The up and under move seems useful when the defensive player appears likely to bite on shot fakes or when the offensive player turns into the defender. While maintaining the low power position, the offensive player will execute a front pivot into the defender and provide them with a shot fake showing the ball. Following the shot fake, post players should rip or sweep the ball through away from the defender. Next, the postman should initiate contact with the defensive player by taking a big step towards the basket and into their hip. Coaches must watch that their players stay low throughout the execution of this move because rising up with the shot fake gives away the power/quickness advantages established by the shot fake to pin them on their side. Like the dropstep move, a power dribble helps the offensive player maintain momentum toward the hoop to help them finish the play.

Counter moves also can help the offensive post player effectively play against their defender in the pivot. Counter moves essentially utilize the dribble to set-up dropsteps, jumphooks, or up and under shots. Again utilizing a wide power position, the post player should attempt to lean into the defense (i.e. establish contact) during the dribble which occurs in the power box. The off forearm exists as an important part of this contact as it serves to help the offensive player displace or secure the defender in the desired position for the move they wish to make. The forearm also serves to help the postman keep the defense from staying in front of them as they spin or wheel away. The counter move can utilize one or more dribbles. Players utilizing multiple dribbles should be aware of possible double teams and understand that following the dribble they must move quickly and powerfully into their desired move. The counter move is something mature post players will often use because they likely developed a favorite move and understand how to work their opponent into the position they need to get off their shot. Appropriately, coaches should avoid teaching the counter move until their players developed sound fundamentals related to the other shots mentioned above.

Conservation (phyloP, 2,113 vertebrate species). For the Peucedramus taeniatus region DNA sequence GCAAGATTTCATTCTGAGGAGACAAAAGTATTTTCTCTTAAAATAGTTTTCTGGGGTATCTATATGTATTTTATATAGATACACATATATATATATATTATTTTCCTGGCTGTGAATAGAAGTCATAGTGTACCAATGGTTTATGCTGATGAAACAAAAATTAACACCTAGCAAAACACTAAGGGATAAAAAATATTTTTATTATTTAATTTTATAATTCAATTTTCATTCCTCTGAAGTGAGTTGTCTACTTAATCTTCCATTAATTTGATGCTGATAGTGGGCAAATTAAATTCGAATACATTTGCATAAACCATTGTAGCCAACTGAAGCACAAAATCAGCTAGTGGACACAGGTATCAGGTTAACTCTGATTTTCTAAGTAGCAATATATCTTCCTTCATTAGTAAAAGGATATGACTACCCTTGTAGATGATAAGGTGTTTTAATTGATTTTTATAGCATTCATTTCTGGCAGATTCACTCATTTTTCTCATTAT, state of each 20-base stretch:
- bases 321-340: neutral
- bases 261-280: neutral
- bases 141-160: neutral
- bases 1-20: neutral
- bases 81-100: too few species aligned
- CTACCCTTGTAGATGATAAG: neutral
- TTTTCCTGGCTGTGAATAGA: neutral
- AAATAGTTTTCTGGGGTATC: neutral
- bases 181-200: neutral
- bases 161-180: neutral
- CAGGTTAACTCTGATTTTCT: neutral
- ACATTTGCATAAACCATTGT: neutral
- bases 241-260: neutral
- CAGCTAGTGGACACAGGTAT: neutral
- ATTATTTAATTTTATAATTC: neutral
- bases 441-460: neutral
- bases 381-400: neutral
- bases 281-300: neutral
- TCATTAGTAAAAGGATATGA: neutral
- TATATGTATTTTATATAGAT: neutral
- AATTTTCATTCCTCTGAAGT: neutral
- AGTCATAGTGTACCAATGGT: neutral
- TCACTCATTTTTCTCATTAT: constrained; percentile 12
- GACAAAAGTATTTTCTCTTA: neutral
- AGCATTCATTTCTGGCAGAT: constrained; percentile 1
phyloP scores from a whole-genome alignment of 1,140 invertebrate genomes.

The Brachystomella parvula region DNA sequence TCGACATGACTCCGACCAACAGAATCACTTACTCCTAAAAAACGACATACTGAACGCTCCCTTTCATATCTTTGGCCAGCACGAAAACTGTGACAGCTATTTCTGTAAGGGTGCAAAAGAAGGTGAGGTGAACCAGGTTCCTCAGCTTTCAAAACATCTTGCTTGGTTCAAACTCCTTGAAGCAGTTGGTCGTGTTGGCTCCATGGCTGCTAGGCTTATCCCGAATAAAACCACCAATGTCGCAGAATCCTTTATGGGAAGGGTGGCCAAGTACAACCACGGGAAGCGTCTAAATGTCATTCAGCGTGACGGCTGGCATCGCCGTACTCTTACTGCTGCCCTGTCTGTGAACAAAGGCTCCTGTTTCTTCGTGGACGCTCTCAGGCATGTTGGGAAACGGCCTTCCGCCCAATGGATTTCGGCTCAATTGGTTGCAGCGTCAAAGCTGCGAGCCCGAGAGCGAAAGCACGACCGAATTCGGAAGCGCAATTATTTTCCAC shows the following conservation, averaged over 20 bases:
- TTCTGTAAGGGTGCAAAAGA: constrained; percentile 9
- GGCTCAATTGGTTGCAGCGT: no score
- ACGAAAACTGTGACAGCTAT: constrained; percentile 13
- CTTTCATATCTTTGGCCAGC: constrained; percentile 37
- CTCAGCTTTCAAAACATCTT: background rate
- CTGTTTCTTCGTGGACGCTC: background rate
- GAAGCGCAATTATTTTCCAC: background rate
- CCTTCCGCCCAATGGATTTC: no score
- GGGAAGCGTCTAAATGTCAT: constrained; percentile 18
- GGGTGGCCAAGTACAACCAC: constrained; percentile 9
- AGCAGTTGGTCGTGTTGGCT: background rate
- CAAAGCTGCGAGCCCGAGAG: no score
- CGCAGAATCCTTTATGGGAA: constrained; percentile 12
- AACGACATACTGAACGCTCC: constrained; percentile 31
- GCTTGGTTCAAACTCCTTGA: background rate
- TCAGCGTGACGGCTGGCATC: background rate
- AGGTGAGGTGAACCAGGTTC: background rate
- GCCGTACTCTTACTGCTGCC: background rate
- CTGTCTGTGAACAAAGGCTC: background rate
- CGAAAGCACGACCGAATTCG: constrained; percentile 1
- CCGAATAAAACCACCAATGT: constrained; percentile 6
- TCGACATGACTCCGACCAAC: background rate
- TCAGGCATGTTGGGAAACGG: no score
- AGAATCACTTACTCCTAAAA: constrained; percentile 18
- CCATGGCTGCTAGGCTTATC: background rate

Players at the high post area can utilize the moves mentioned above and should execute them similarly when they catch the ball with their back to the basket. Yet, they often enjoy some other options as well which also require them to read the defense. For instance, high post players can use their body to execute handoffs. During this action, it is important for the high postman to see how the defense guards them and their teammate. If the defensive post player appears to help towards the possible direction of the handoff, they can fake the handoff and wheel away from their defender for a shot or lay-up. If the post defender squeezes the possible handoff screen for their teammate to go under, the high post player should be aware and ready to pass the ball either to a target standing in front of them or performing a backdoor cut to the hoop. High post backdoor passes frequently make themselves available to players on the wings as well. This work would like to mention these types of passes when made with the back to the basket in either the high or low post must occur with the post player in the power position. Also the post play must execute a bounce pass to complete the play. Bounce passes are preferred because the cutting defenderís attempt to recover likely places them out of position to steal a bounce pass. In essence, the bounce pass will likely go under the defenderís hands.

At any point in time during their possession of the ball, post players could loose positioning or feel uncomfortable with the ball and/or their place on the floor. If this occurs, postmen should know they must look to pass the ball back out to the perimeter rather than force the action (i.e. shoot, dribble, compete against collapsing defense). This inside out action often serves teams well during offensive execution and also provides an opportunity for the postman to reestablish position. Frequently, the post defender relaxes once the ball leaves the post. This provides the post player with an excellent opportunity to better establish the position they want and deeper in the lane for those in the low block. Players at the high post area receiving the ball should look to pass the ball opposite of the side from which they received the pass. This option should be enforced based on likely position of the defense. Away from the ball, the defense generally attempts to maintain help position which means the defender is often located in the lane or under the hoop. Thus, they are farther away from their defender then those on the ballside either guarding the ball or one pass away. As the pass comes to the high post, these help defenders are more likely to be caught out of position and less likely to recover on their player as well as those on the original ball side. Therefore, requiring the high post to look opposite upon receiving the pass appears as a viable and useful strategy for the offense.